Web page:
was to be an advantage in days to come.
As the year 1945 opened, the Philippines clampaign was almost complete. The big
ships were engaging the enemy in the last big naval battle of the war, and the last
phase of the Pacific war was beginning.
The outlook for action for the DE appeared not very bright as it continued its usual
escort runs between Hollandia and Manus for the first weeks in January.
However, the crew need have had no worries about inaction and boredom, as later
events were to prove.
A slight diversion was offered when on January 22nd, she -was ordered on escort to
Eniwotok in the Marshall Islands, and enroute picked up another sound contact, which,
after several hours, proved not to be a submarine. This was new duty, and the crew's
interest was renewed. The Foreman returned to Manus, and immediately was returned
to Majuro, also in the Marshalls, on another escort mission, which almost resulted in her
Page 22 text:
The Okinawa Campaign
Departing Ulithi Atoll on the 21st of Nlarch, and sortie-ing with the other ships of Task
Force 54, the Foreman was at last on her mettle. For her Commanding Officer told the
crew that her goal was Okinawa Jima in the Ryukyu Islands, a mere 325 miles south of
the main Japanese islands.
"This will either be a push-over, or the worst thing we've been through," Comdr Carey
told his men.
How prophetic his words were to be, not one member of his crew fully appreciated.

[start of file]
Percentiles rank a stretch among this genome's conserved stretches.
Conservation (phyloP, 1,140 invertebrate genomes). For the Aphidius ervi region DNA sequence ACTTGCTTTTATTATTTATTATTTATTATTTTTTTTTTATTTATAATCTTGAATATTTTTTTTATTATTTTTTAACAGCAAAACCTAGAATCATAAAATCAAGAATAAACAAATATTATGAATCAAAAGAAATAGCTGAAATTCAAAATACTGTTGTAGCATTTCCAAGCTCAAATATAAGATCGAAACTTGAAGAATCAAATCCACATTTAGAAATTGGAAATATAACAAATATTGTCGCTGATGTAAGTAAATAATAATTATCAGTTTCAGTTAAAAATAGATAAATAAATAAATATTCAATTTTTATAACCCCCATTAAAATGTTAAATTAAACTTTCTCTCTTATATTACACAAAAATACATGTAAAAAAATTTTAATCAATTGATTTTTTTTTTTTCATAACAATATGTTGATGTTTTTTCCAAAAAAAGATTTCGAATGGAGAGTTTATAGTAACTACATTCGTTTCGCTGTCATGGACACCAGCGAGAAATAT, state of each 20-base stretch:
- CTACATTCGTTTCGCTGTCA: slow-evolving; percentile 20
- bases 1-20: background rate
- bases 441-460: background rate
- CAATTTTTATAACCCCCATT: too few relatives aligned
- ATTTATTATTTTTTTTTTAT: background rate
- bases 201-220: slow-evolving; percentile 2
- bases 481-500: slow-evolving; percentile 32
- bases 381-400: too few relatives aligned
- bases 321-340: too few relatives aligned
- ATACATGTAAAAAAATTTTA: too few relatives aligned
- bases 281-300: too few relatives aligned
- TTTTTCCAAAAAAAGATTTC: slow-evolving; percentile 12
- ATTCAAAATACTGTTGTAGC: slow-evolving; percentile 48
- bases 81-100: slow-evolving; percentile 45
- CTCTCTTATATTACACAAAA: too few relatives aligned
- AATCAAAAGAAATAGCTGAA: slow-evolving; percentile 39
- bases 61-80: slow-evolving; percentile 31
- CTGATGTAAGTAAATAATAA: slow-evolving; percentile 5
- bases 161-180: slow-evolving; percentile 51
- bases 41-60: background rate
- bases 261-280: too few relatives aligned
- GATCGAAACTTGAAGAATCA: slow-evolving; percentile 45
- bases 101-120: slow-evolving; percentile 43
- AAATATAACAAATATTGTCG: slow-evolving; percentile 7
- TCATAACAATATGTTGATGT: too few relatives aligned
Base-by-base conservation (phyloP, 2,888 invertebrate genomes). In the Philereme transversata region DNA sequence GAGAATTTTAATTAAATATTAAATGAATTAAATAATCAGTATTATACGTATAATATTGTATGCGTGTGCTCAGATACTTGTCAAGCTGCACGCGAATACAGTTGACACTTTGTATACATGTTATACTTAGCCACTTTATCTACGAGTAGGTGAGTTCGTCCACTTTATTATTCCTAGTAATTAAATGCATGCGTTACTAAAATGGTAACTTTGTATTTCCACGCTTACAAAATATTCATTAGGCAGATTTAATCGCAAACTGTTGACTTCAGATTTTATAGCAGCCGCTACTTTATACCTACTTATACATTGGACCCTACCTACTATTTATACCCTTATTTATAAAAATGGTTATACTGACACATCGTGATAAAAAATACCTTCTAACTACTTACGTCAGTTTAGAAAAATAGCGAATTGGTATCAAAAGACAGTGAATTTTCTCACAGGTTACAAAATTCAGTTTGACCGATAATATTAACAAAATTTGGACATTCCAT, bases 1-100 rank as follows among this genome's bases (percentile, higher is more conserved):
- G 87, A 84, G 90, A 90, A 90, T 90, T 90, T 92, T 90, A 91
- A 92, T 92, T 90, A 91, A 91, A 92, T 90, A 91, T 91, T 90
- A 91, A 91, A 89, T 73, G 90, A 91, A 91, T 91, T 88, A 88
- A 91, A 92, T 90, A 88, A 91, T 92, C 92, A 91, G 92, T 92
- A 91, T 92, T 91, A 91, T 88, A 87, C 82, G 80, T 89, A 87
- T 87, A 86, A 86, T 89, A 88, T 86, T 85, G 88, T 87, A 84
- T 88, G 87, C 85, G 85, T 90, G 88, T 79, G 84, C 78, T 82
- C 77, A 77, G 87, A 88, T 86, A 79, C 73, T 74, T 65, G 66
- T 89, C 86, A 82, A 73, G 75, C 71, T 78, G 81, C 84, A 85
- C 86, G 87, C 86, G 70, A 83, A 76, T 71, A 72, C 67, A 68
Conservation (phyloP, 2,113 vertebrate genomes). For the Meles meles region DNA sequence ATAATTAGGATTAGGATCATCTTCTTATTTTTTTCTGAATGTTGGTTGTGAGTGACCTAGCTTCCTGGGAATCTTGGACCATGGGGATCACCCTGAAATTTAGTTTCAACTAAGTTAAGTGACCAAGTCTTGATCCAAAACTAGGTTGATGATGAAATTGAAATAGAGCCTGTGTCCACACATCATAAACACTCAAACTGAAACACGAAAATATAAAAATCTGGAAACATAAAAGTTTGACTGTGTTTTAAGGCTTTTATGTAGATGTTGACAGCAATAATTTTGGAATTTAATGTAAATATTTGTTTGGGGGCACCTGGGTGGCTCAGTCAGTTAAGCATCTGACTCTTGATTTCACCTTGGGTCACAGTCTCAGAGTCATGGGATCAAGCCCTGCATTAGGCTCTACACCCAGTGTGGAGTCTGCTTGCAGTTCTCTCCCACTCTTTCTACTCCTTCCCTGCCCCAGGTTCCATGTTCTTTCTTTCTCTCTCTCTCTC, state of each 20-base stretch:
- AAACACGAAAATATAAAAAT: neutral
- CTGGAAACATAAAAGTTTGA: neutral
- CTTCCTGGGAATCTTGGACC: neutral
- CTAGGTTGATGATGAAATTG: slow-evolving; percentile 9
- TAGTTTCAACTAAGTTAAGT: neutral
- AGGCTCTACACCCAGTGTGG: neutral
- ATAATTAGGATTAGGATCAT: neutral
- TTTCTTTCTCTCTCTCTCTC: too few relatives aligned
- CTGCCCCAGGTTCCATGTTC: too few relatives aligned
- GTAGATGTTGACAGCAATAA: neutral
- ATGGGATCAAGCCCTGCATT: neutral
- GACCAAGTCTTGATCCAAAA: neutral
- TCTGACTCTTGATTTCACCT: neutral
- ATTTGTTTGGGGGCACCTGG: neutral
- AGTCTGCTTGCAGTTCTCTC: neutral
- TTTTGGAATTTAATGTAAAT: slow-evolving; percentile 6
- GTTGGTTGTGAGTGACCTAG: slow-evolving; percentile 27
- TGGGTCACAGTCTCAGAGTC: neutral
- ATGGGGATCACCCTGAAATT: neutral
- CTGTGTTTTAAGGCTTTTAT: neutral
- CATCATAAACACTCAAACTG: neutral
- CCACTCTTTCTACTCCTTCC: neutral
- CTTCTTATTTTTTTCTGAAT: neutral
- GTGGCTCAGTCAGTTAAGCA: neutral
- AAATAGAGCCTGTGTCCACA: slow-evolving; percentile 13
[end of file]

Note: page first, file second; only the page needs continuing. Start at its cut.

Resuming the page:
On the 23'd of March, the Foreman fueled for the first time at sea from a battleship,
more were to follow. The men thrilled at the gigantic war machine which they were
guarding against underwater attack, and knew that with the many other similar
battleships and cruisers in the group, that the Navy this time meant business.
At dawn on the 25th of March, Task Force 54 arrived at Okinawa Jima and was
surprised to encounter no enemy opposition. This was to come later.
The entire day of the 25th passed uneventfully, and the Task Force retired from the
immediate area of Okinawa at night. Still no enemy opposition appeared, and nothing
of significance occurred. The crew was sure that this could not last. They were right.
On the 26th of March, while attached to a fire support unit covering attacks on Tonachi
Shima, the Foreman witnessed the first air raid she was to see at Okinawa. A fire was
observed in the immediate vicinity, but no enemy planes approached her formation.
The day did not pass quietly, however, for at 0746, after search planes from a cruiser
near-by had sighted underwater targets, the DE was ordered to make attack. lt loosed
depth charge patterns, and circled to make ramming attack on contact. As the distance
closed between the target and the Foreman's bow, her crew braced themselves for the
jarring shock of the collision. Tension ran high as the PA system sounded, "ZOO feet,"
"1OO feet," "50 feet," "2O feet." The ship trembled as she approached her flank speed.
"Any second now," men were saying in low, hushed, worried tones.
lvlingled regret and happy relief ran thru the crew when it was discovered that the
"target" was nothing more than a huge Japanese blackfish.
Still more action was observed in the afternoon of that second day at Okinawa when a
sudden raid warning was received and anti-aircraft fire was observed from other
formations close-by. But still no enemy aircraft approached the Foreman's group. The
night passed without significant events.